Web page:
In the final hour of Limestone District School Board’s regular Board meeting on Wed. Jun. 16, 2021, a motion was passed to initiate a renaming process for École Sir John A. Macdonald Public School. A complementary motion was passed to call the school by its original name, Kingston East Elementary School, for an interim period beginning Wednesday, Jun. 30.
Trustee Garrett Elliott moved the motion, which was unanimously supported by the board:
“That staff initiate a potential renaming process, including all stakeholders outlined in Administrative Procedure 552, and including consultation with the Indigenous Education Council, to review the name of École Sir John A. Macdonald Public School to ensure it reflects our board’s mission, vision, values, with a lens on reconciliation, decolonization, anti-racism, and anti-oppression principles.”
“I just want to say thank you to everyone who took the time to reach out to us with such thoughtful, honest and heartfelt messages,” said Trustee Elliott.
“We know from these emails, and conversations with friends and neighbours, [as well as] reports in the news that having a school named after Sir John A. Macdonald hurts people. As School Board Trustees, it’s our job to do what’s best for students and families in our communities, and no one can take action on this topic the way we can. Thank you for your support.”
École Sir John A. Macdonald Public School opened in Kingston’s east end in 2013 and now educates students from Kindergarten to Grade 6, offering both English and French Immersion programming.
Trustee Robert Godkin, who presides over École Sir John A. Macdonald Public School, seconded the original motion and suggested an amendment to temporarily rename the school Kingston East Elementary School, beginning on Wednesday, Jun. 30, 2021. This vote was not unanimous.
The amendment led to a discussion around the ethics of choosing an interim alternative name immediately. The amendment was contested by Trustee Karen McGregor, who emphasized that the original motion mandated consultation with the Indigenous Education Council in choosing a new name.
“I just want to be really clear that I’m not against taking the name down. [I’m against] us renaming it. I just don’t feel comfortable that we’re going right back into the seat of renaming it what we want to rename it. We’ve made this mistake – we need to make sure we’re not making it again.”
Trustee Joy Morning pushed to ensure that a change is made before another school year begins in September, as requested by the community.
“I don’t know why we would drag our feet on this and have people who are very offended and hurt by this attend school in September with the name still there,” she said.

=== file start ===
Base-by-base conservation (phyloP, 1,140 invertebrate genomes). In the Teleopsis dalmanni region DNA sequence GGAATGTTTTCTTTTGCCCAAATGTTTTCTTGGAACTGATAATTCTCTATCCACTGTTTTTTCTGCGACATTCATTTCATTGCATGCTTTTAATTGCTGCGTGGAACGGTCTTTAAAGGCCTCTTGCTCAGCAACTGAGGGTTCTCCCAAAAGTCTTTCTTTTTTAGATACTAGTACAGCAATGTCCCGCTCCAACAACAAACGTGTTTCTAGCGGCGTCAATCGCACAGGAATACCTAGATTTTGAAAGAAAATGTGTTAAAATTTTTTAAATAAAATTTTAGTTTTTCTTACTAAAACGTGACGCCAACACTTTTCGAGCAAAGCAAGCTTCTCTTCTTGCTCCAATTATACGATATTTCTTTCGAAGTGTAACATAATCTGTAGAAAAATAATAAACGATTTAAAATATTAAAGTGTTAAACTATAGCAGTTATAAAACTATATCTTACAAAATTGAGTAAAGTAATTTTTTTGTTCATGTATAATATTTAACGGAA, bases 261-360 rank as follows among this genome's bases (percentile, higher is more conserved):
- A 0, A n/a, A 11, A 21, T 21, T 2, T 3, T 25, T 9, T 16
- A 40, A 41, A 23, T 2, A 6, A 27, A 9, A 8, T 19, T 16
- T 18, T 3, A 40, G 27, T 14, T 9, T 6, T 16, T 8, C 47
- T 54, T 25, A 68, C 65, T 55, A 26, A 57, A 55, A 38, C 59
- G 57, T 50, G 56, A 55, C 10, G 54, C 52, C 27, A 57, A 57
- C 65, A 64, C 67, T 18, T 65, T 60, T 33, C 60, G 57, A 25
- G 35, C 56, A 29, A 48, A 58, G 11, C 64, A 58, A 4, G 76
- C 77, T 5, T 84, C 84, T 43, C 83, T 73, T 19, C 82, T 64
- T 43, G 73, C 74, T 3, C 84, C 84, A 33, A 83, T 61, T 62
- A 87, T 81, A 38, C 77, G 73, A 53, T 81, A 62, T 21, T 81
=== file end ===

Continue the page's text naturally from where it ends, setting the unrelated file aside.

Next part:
Trustee Elliott called the interim name a “great intermediary” between the beginnings of what may be a long renaming process and the final result, which will allow for the offending name to be dropped immediately, while creating space for a long-term change with appropriate consultation.
It was mentioned during the meeting that, in the fall of 2020, Queen’s University made the decision to drop the former Sir John A. Macdonald name from its law school building. This decision took place after two months of public consultation, and involved a separate (and ongoing) renaming process. The law school currently invokes no name but its own (Queen’s University Law School).
Trustee Godkin maintained that “the feedback from the community is clear,” referencing the work being done by the local Indigenous community as well as non-Indigenous supporters to remove the Sir John A. Macdonald statue that still stands in City Park.
“This goes beyond removing a statue of a former prime minister,” said Trustee Morning. “This is honouring a man who caused irreparable damage and harm to Indigenous children in the name of education. His name should not be associated with any educational institution.”
Student Trustee Quanah Traviss, who is Limestone District School Board’s first Indigenous student trustee, abstained from his non-binding vote.
“I’m going to abstain from vote, not because I don’t support it, but because this specific instance of a wrong being done in the past, naming a school after Sir John A. Macdonald, is not something that was done by Indigenous people, and I feel [it is our problem, but] it’s not our problem to fix.”
Trustee Godkin’s amendment to the motion passed after some debate; eight school years after its inception, École Sir John A. Macdonald Public School is set bear a new name.